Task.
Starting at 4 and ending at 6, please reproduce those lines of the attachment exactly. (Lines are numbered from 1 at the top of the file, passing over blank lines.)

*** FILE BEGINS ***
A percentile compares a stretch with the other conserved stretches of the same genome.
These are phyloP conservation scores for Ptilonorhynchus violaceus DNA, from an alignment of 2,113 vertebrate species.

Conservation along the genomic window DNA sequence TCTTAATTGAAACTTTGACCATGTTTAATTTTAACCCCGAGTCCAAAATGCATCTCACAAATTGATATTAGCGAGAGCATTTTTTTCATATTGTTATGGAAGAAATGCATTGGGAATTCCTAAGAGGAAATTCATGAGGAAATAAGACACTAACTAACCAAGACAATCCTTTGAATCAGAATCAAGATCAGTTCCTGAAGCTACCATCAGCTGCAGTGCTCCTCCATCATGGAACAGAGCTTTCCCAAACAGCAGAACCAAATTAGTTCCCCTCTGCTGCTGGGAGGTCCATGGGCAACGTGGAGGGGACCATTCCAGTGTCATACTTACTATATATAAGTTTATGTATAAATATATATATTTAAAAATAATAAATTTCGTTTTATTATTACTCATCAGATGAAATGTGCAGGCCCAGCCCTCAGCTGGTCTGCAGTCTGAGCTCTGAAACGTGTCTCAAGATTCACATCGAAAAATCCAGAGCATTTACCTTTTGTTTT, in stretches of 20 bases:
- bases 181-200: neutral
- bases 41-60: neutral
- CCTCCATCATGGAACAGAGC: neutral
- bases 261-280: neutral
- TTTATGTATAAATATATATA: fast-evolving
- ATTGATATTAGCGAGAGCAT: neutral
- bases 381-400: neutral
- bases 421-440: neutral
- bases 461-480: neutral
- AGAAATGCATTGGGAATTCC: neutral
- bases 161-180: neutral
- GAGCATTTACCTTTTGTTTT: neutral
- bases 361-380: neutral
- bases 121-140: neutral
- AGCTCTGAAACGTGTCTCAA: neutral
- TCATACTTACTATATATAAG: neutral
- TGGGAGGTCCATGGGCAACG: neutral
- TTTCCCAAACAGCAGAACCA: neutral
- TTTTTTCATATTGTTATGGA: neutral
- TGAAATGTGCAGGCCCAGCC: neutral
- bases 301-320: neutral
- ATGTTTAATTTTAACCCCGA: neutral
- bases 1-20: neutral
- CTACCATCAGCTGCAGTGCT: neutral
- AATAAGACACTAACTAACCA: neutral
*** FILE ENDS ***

- bases 181-200: neutral
- bases 41-60: neutral
- CCTCCATCATGGAACAGAGC: neutral